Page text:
Better Unit Testing

Unit tests

Unit = Unit of work

This could involve multiple methods and classes invoked by some public API that can:

  • Return a value or throw an exception
  • Change the state of the system
  • Make 3rd party calls

Basic

  1. Test case
  2. Test suit
  3. Stub
  4. Mock
  5. Coverage

Test case

A test case is the smallest unit of testing. It checks for a specific response to a particular set of inputs.

You may do these things in a test case:

  1. Prepare/mock input data
  2. Apply action
  3. Check the response

Format

it('should [expected behaviour] when [scenario/context]', () => {
  // Your test logic
});

Example

it("should return 2 when 1+1", () => {
  expect(add(1, 1)).toBe(2);
});

Some times you need to split it into multiple lines

:(

it("should return all matched person", async () => {
  expect(await personService.getPersonsByIds([1, 2, 3])).toEqual([{ id: 1 }, { id: 2 }, { id: 3 }
  ]);
});


:)

it("should return all matched person", async () => {
  const result = await personService.getPersonsByIds([1, 2, 3]);
  expect(result).toEqual([{ id: 1 }, { id: 2 }, { id: 3 }]);
});

But keep in mind that split code into multiple lines is the last choice, put them in same line when possible.

Test suit

A test suite is a collection of test cases, test suites, or both. It is used to aggregate tests that should be executed together.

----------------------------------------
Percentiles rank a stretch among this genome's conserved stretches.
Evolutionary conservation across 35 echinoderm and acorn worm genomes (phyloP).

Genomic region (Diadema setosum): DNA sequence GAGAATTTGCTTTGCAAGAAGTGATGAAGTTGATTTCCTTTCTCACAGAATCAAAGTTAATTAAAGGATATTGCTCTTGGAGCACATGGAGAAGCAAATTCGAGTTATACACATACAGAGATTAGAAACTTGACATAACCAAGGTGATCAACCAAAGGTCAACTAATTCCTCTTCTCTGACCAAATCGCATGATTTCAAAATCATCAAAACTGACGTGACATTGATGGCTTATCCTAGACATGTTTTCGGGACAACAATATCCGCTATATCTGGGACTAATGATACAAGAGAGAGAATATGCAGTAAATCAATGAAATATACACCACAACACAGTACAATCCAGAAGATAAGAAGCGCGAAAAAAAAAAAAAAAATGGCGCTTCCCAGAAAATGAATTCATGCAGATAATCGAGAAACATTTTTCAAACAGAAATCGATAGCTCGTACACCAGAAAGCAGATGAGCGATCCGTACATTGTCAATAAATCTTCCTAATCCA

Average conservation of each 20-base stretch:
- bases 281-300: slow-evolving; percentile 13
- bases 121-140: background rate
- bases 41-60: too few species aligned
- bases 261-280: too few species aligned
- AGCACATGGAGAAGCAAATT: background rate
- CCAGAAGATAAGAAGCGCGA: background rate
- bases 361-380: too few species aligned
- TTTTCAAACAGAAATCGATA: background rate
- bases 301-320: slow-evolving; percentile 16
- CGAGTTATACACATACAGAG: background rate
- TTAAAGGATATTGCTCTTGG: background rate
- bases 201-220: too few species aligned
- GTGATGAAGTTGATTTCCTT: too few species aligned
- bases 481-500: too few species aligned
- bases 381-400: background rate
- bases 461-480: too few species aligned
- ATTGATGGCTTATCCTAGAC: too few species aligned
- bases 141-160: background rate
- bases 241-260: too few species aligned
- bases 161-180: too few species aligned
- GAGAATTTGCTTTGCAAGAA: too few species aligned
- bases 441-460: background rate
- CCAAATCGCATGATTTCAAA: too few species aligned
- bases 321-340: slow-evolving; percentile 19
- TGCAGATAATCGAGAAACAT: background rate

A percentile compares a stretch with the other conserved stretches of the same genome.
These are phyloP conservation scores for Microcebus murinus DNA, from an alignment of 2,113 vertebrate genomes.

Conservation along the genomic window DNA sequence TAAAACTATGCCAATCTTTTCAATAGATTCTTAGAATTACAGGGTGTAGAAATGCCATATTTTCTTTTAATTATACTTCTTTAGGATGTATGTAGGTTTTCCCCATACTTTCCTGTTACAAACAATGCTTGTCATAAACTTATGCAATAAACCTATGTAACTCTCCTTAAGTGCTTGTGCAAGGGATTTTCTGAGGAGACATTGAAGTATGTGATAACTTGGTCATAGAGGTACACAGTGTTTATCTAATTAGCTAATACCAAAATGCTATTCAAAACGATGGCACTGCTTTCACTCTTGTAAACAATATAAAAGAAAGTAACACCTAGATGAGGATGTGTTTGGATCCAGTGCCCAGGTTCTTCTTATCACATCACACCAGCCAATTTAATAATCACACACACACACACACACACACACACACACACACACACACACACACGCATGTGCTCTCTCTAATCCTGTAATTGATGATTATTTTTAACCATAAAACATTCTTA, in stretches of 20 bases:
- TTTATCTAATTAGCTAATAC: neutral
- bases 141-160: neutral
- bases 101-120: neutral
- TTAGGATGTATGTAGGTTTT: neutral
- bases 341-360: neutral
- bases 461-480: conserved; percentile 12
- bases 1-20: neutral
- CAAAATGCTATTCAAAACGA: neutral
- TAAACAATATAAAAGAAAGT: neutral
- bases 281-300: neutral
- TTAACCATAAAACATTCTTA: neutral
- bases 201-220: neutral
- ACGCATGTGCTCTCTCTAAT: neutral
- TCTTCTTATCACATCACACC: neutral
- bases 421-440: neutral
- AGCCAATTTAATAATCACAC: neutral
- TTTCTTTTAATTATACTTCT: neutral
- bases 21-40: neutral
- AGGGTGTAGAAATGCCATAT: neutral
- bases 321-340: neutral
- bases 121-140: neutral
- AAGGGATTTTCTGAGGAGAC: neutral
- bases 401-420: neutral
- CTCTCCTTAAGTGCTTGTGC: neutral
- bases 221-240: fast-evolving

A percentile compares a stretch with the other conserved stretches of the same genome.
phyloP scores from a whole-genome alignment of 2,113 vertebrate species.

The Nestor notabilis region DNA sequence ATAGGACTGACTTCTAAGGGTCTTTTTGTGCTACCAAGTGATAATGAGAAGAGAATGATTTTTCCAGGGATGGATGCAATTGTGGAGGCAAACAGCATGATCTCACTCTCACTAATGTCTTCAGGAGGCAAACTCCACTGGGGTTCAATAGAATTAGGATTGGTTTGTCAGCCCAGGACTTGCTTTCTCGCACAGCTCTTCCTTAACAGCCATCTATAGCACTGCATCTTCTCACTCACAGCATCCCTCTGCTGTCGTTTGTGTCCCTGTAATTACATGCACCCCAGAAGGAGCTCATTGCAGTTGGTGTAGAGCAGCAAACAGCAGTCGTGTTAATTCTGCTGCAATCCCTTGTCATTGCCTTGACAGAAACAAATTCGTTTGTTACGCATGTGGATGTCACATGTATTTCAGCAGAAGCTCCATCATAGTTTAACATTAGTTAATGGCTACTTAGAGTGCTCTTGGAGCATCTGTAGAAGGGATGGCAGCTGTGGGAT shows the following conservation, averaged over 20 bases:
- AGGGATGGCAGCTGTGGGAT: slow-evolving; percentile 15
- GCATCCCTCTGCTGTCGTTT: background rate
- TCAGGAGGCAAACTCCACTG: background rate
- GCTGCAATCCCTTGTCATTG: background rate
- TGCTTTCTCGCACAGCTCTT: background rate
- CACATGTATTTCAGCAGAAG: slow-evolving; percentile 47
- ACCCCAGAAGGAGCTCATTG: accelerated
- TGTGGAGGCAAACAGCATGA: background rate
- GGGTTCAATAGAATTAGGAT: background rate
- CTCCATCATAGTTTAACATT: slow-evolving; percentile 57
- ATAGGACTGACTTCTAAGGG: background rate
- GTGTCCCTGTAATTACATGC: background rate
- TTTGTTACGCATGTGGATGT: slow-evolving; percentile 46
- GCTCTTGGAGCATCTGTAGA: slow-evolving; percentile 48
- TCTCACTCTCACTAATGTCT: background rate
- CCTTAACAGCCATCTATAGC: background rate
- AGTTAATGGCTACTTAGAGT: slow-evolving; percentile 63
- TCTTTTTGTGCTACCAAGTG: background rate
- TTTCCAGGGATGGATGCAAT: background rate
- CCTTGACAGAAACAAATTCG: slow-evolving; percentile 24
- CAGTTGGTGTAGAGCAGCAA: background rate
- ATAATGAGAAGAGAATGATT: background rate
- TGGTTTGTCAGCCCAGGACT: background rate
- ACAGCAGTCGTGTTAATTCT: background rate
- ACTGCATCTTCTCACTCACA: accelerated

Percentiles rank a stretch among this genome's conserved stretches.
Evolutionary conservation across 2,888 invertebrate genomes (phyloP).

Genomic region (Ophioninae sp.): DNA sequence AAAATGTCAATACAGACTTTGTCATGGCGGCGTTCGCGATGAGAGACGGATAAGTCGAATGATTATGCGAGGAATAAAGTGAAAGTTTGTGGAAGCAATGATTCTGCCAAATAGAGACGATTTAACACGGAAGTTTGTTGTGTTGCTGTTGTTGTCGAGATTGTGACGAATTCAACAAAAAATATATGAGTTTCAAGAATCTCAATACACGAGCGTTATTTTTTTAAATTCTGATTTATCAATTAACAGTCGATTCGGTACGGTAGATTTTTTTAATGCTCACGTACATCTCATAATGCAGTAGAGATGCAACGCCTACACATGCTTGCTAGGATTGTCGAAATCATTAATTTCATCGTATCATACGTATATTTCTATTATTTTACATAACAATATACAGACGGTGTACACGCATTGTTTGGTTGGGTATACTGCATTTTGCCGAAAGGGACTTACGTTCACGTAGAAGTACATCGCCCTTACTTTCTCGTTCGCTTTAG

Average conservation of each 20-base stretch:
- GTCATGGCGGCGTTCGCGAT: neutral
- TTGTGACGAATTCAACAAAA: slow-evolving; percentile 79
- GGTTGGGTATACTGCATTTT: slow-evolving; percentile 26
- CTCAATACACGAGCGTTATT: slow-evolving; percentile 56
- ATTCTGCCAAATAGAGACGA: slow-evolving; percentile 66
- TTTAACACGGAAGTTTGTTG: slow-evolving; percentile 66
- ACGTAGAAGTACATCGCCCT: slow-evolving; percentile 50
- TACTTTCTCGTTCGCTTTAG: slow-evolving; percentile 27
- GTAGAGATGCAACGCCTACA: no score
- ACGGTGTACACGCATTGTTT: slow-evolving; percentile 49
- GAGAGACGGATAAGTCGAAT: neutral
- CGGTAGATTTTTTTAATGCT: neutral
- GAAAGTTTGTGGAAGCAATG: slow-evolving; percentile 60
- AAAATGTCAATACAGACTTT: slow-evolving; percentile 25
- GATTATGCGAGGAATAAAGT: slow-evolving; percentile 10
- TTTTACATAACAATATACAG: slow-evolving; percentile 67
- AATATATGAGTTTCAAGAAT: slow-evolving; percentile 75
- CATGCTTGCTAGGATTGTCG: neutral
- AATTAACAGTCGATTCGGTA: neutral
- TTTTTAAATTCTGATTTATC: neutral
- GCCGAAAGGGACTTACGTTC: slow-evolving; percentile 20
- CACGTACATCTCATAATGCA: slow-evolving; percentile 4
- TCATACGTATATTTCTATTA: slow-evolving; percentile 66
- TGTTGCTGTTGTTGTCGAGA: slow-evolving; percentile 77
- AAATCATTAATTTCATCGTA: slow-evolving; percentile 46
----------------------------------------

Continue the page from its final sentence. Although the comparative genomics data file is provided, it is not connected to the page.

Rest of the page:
Testing a function

Format

describe("[functionName()]", () => {
  it("should [expected behavior] when [scenario/context]");
});

Example

describe("add()", () => {
  it("should work with int");
  it("should return NaN when add a NaN");
  it("should concern about preciseness");
});

Testing a class

Format

describe('[ClassName]', () => {
  describe('[functionName()]', () => {
    it('should [expected behaviour] when [scenario/context]');
  }
});

Example:

describe("Calculator", () => {
  describe("add()", () => {
    it("should work with int");
    it("should return NaN when add a NaN");
    it("should concern about preciseness");
  });
});

Mocking

Mocking is one particlar technique to allow testing of a unit of code with out being reliant upon dependencies.

Mock could do these for you:

  • Erasing the actual implementation of a function
  • Capturing calls to the function
  • Capturing instances of constructor functions when instantiated with new
  • Allowing test-time configuration of return values.
  • Boost test speed.

Ensure function called

import EventEmitter2 from 'eventemitter2';

class UploadManager extends EventEmitter2 {
  on(type, listener) {
    super.on(type, listener);
  }
  emit(type, ...arg) {
    super.emit(type, ...arg);
  }
}
it('should call the event handler', () => {
  const handler = jest.fn();
  uploadManager.on('1', handler);
  uploadManager.emit('1');
  expect(handler).toHaveBeenCalled();
});

Configure return values

import PostAPI from 'sdk/api/glip/post';

export default class PostService extends BaseService {
  async getPostsFromRemote({ groupId, postId, limit, direction }) {
    // ...
    const requestResult = await PostAPI.requestPosts(params);
    // ...
    return result;
  }
}
describe('getPostsFromRemote()', () => {
  it('should return posts of the group from remote', async () => {
    PostAPI.requestPosts.mockResolveValue({ data: { posts: postsOfGroup3 } });
    const result = await postService.getPostsFromRemote({ groupId: 3 });
    expect(result.posts).toBe(postsOfGroup3);
  });
});

Replace dependecies module with mock

// utils.js
export const fn1 = () => {};
// doSomeThing.js